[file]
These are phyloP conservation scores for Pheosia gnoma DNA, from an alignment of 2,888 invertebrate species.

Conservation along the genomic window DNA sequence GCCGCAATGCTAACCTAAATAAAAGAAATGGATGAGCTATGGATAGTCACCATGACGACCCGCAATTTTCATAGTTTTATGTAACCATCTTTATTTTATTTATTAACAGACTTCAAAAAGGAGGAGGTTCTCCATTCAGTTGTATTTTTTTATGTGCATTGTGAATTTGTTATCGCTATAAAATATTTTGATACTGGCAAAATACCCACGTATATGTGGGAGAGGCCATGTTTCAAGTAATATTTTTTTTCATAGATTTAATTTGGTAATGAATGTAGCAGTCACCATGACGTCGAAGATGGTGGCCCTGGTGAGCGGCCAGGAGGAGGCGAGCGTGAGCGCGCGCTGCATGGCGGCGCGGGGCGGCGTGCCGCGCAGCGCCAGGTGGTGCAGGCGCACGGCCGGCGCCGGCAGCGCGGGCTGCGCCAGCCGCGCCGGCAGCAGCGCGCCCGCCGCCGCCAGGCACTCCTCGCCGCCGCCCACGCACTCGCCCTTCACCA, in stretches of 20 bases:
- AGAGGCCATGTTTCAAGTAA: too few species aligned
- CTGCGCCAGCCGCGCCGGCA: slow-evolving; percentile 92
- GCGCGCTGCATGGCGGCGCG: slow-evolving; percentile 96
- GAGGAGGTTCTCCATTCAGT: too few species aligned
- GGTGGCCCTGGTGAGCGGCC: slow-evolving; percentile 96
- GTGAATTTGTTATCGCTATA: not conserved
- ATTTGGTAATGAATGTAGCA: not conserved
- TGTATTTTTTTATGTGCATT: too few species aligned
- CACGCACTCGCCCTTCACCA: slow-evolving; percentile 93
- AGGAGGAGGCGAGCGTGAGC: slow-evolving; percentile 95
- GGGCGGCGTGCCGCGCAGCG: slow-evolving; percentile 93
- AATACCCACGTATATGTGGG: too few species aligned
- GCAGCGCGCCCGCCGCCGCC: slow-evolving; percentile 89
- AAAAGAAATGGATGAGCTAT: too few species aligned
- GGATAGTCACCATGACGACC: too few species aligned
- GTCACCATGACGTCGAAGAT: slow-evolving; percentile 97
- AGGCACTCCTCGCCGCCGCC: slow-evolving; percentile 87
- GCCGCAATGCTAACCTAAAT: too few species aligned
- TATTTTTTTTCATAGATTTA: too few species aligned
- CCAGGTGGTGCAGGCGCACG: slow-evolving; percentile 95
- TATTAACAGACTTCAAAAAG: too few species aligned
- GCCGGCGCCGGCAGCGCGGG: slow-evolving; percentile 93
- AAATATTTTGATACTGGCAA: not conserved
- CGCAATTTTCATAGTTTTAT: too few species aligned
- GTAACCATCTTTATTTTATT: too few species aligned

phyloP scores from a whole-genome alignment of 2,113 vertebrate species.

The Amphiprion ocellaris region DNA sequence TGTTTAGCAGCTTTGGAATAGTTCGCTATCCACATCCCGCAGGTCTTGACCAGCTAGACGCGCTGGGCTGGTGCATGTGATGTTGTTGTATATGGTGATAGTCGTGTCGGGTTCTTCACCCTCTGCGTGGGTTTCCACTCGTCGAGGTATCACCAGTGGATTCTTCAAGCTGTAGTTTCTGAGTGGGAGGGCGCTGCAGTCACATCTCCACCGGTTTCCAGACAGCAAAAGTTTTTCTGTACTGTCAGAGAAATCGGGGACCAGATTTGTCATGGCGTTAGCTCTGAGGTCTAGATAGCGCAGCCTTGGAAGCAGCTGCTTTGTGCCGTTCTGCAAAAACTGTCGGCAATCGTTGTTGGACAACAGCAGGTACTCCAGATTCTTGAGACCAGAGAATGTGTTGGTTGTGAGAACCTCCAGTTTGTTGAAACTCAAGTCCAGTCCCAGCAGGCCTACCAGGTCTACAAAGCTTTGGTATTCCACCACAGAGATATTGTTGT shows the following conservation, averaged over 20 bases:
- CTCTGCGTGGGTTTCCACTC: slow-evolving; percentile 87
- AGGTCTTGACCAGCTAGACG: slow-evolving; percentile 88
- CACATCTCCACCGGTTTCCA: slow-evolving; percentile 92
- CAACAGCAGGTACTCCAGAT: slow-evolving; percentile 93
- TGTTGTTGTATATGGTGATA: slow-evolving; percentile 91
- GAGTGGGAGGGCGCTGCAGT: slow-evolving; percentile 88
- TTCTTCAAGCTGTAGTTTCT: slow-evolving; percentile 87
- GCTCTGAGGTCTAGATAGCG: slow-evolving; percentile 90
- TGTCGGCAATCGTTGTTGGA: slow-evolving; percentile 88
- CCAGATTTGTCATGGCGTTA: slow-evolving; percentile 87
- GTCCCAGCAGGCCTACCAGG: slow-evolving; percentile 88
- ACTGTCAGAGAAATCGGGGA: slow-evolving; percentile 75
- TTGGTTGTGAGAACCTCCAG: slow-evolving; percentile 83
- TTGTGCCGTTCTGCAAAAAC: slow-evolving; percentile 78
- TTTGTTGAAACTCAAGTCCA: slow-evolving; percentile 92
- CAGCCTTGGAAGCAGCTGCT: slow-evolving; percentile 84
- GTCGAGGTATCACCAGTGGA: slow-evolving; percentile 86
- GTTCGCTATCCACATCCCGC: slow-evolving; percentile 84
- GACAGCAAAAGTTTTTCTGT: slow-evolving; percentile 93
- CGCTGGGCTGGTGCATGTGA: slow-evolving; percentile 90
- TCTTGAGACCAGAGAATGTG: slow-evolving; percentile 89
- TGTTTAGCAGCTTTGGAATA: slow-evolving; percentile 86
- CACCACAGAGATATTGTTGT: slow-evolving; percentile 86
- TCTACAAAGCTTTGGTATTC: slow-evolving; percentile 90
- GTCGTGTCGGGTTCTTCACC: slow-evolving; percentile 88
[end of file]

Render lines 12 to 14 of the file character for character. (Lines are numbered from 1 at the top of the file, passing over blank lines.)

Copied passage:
- AGGAGGAGGCGAGCGTGAGC: slow-evolving; percentile 95
- GGGCGGCGTGCCGCGCAGCG: slow-evolving; percentile 93
- AATACCCACGTATATGTGGG: too few species aligned